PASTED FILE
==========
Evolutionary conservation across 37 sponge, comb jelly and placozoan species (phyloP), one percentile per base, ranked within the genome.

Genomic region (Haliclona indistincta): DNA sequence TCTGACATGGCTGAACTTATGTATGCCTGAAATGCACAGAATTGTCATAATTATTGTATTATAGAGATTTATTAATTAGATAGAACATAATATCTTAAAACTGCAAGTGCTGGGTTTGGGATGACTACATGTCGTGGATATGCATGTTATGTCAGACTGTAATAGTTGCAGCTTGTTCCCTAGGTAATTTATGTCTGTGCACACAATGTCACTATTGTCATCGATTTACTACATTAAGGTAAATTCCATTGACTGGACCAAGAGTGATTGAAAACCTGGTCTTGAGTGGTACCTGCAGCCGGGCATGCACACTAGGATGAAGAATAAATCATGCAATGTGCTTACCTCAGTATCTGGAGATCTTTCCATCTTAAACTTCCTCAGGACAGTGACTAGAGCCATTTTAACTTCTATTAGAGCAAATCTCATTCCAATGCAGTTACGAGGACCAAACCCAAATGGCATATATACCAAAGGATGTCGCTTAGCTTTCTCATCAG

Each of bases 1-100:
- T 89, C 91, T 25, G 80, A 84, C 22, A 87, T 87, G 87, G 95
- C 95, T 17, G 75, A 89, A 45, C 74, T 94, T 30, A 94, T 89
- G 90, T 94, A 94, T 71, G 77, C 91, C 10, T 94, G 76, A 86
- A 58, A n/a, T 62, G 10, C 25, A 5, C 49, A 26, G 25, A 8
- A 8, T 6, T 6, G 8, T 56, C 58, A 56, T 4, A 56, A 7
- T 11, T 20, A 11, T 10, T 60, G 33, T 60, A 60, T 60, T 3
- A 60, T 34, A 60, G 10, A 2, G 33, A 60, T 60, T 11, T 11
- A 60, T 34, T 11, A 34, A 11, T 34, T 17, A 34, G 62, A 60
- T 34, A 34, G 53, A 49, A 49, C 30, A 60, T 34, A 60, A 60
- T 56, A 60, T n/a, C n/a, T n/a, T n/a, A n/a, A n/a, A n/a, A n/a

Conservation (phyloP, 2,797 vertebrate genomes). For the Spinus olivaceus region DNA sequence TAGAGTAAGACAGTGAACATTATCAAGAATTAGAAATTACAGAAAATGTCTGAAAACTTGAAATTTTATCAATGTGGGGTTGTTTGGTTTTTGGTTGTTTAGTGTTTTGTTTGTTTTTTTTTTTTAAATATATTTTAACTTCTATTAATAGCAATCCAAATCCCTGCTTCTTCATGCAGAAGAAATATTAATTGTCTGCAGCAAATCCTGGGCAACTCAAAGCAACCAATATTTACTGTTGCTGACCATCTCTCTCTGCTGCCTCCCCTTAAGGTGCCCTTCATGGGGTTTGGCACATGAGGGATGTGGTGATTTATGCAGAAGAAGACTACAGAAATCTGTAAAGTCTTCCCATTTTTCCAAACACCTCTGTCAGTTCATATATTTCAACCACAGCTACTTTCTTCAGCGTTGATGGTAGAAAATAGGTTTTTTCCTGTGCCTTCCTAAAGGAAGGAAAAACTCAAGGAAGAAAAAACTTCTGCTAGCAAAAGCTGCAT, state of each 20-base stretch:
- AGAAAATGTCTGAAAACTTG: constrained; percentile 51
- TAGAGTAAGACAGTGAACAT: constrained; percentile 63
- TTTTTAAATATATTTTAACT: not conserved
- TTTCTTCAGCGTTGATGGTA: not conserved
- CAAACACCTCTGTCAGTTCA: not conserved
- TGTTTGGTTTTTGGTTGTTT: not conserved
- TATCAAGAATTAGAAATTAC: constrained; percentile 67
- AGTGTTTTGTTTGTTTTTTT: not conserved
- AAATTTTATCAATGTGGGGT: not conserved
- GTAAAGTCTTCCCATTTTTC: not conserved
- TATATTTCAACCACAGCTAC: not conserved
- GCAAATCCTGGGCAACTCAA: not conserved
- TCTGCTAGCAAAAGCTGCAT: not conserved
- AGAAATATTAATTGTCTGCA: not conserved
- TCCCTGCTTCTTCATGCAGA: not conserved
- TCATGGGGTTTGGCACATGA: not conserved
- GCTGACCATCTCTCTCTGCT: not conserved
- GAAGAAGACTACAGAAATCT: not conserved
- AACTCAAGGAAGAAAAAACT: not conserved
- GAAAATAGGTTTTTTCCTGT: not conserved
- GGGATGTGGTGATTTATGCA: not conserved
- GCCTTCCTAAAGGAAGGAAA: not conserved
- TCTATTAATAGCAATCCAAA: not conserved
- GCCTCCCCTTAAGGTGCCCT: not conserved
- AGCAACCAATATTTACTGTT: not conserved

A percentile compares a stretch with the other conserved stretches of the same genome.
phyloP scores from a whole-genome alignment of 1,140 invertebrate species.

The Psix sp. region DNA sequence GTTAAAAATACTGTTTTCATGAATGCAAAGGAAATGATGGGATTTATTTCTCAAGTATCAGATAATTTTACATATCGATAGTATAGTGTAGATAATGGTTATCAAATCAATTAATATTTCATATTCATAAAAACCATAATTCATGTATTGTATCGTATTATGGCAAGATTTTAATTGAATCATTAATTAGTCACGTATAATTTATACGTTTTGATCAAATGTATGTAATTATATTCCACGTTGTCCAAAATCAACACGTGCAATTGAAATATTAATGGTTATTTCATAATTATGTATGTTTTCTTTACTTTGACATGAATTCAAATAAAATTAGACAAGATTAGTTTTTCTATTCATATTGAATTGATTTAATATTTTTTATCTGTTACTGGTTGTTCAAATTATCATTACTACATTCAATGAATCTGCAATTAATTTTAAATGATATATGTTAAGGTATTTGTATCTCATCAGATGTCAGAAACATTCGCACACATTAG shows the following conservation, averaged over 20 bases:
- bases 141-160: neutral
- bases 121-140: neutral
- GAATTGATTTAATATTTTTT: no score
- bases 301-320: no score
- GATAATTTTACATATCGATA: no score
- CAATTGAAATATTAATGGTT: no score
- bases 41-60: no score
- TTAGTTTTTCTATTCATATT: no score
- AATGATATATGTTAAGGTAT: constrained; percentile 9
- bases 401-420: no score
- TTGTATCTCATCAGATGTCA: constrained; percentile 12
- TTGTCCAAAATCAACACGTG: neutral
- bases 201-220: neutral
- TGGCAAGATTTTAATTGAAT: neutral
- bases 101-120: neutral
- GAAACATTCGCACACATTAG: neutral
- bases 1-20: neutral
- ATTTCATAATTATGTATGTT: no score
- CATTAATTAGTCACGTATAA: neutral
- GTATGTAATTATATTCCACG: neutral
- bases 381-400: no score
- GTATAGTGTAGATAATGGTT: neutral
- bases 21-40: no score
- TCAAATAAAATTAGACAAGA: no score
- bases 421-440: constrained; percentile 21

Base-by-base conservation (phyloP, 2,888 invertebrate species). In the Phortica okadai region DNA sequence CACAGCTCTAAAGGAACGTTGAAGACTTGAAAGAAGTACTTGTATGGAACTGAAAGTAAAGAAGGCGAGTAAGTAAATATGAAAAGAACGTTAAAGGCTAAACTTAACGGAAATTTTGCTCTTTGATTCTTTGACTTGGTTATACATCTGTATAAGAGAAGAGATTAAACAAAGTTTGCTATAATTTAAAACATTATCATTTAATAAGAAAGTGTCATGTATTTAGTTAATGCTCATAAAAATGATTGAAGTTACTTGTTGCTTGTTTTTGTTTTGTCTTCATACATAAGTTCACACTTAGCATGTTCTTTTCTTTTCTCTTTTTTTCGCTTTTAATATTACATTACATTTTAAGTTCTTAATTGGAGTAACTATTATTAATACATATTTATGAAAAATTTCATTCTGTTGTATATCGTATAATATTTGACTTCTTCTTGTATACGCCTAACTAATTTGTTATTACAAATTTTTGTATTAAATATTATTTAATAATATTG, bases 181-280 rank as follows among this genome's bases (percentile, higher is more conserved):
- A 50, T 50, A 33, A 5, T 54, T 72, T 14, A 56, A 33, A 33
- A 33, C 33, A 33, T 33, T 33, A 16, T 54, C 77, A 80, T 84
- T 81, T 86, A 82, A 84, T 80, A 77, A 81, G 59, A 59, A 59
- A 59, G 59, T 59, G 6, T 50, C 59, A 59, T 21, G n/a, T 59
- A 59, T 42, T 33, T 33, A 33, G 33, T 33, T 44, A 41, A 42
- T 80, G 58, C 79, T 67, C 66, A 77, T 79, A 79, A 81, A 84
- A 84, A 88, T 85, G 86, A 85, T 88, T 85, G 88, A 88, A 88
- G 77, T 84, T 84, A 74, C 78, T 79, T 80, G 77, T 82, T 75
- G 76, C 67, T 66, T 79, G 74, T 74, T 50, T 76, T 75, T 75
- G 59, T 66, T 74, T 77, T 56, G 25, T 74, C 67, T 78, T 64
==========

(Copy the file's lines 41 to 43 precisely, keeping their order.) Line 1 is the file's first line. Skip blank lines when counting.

phyloP scores from a whole-genome alignment of 1,140 invertebrate species.

The Psix sp. region DNA sequence GTTAAAAATACTGTTTTCATGAATGCAAAGGAAATGATGGGATTTATTTCTCAAGTATCAGATAATTTTACATATCGATAGTATAGTGTAGATAATGGTTATCAAATCAATTAATATTTCATATTCATAAAAACCATAATTCATGTATTGTATCGTATTATGGCAAGATTTTAATTGAATCATTAATTAGTCACGTATAATTTATACGTTTTGATCAAATGTATGTAATTATATTCCACGTTGTCCAAAATCAACACGTGCAATTGAAATATTAATGGTTATTTCATAATTATGTATGTTTTCTTTACTTTGACATGAATTCAAATAAAATTAGACAAGATTAGTTTTTCTATTCATATTGAATTGATTTAATATTTTTTATCTGTTACTGGTTGTTCAAATTATCATTACTACATTCAATGAATCTGCAATTAATTTTAAATGATATATGTTAAGGTATTTGTATCTCATCAGATGTCAGAAACATTCGCACACATTAG shows the following conservation, averaged over 20 bases:
- bases 141-160: neutral